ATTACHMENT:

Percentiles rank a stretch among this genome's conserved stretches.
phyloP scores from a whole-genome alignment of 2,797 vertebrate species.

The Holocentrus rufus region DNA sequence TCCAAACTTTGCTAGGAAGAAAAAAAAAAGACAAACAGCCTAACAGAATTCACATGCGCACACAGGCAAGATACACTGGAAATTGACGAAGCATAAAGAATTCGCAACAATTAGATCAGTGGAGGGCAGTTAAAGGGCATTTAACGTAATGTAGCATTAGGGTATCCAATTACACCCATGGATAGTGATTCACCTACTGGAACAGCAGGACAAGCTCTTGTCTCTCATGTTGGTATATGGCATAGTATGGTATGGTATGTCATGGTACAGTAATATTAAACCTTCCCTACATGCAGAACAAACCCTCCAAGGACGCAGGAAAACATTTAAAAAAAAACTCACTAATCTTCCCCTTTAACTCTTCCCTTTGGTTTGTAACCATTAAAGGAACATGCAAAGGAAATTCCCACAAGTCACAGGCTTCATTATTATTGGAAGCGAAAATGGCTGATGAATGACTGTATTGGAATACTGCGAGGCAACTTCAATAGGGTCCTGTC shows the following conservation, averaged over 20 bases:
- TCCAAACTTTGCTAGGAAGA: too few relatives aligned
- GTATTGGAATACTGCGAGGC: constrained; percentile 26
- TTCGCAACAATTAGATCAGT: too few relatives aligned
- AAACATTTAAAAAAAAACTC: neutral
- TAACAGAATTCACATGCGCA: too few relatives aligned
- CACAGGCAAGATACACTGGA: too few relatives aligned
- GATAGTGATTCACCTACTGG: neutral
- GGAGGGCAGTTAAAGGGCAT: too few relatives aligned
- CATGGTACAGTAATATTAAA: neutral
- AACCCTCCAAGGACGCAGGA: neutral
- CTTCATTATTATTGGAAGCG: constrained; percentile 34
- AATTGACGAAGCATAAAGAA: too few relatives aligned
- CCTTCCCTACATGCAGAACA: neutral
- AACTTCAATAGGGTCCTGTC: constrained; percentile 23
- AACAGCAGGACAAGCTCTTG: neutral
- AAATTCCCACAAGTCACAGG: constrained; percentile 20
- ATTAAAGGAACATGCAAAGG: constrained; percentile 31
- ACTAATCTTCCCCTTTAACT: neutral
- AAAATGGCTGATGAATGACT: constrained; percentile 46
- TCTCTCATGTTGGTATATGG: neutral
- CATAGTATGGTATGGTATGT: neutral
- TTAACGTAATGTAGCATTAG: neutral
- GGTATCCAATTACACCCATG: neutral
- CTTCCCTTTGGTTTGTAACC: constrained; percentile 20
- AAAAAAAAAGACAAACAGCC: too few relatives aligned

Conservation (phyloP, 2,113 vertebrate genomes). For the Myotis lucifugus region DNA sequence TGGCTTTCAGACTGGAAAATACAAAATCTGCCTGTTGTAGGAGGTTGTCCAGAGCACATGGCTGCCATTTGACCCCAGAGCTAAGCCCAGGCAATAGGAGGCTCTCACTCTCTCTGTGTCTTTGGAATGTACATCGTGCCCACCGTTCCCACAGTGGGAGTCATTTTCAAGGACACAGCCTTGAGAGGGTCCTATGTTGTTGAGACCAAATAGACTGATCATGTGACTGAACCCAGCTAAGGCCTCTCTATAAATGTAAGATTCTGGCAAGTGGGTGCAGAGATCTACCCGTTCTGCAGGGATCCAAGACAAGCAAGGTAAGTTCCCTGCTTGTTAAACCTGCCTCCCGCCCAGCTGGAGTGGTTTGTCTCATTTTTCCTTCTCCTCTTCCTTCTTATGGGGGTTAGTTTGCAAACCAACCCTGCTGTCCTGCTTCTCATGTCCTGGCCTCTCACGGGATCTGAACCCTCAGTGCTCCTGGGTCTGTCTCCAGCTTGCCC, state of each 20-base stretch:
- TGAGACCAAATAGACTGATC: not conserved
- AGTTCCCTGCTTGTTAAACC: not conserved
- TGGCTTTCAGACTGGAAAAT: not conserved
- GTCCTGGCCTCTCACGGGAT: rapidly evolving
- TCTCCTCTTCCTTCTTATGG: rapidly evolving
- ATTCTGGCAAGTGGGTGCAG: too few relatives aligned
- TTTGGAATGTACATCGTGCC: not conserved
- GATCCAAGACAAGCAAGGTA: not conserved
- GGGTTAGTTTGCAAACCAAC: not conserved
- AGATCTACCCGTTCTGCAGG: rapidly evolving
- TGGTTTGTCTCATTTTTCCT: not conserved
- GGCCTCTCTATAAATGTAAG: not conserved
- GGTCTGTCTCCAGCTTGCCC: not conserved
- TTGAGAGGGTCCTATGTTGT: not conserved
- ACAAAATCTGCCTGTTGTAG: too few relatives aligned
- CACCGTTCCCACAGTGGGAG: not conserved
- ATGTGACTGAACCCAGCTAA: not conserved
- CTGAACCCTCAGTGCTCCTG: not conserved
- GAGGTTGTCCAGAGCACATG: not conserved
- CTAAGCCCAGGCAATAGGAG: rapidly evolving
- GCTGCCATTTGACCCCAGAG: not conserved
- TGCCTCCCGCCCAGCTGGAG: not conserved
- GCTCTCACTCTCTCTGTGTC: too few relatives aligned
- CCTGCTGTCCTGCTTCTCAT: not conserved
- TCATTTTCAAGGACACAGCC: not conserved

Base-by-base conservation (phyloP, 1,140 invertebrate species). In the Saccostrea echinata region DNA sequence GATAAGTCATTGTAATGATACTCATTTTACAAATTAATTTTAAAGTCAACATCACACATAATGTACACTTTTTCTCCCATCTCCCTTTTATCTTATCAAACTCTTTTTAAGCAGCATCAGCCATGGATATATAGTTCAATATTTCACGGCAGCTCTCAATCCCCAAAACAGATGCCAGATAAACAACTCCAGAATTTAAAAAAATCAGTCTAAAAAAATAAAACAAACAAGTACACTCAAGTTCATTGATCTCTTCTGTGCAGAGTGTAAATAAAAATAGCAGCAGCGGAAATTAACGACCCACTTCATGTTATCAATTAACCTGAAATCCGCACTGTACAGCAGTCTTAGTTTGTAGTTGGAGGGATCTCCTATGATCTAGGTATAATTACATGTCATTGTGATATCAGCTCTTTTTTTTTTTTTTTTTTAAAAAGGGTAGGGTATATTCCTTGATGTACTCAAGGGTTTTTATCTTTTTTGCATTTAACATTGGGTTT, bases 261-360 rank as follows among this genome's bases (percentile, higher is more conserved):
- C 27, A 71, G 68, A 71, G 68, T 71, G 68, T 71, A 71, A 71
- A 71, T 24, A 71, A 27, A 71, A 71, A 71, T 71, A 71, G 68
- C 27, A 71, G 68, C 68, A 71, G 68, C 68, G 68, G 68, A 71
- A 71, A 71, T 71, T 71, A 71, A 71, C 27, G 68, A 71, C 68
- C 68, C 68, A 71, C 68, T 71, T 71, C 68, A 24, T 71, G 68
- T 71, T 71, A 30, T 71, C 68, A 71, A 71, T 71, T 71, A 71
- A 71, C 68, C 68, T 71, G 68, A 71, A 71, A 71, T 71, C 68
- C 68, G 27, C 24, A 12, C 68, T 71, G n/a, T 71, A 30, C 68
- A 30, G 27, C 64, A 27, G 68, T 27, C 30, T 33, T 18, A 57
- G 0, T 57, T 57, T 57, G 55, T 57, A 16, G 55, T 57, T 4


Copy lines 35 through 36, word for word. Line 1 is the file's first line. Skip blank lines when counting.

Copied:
- ATTCTGGCAAGTGGGTGCAG: too few relatives aligned
- TTTGGAATGTACATCGTGCC: not conserved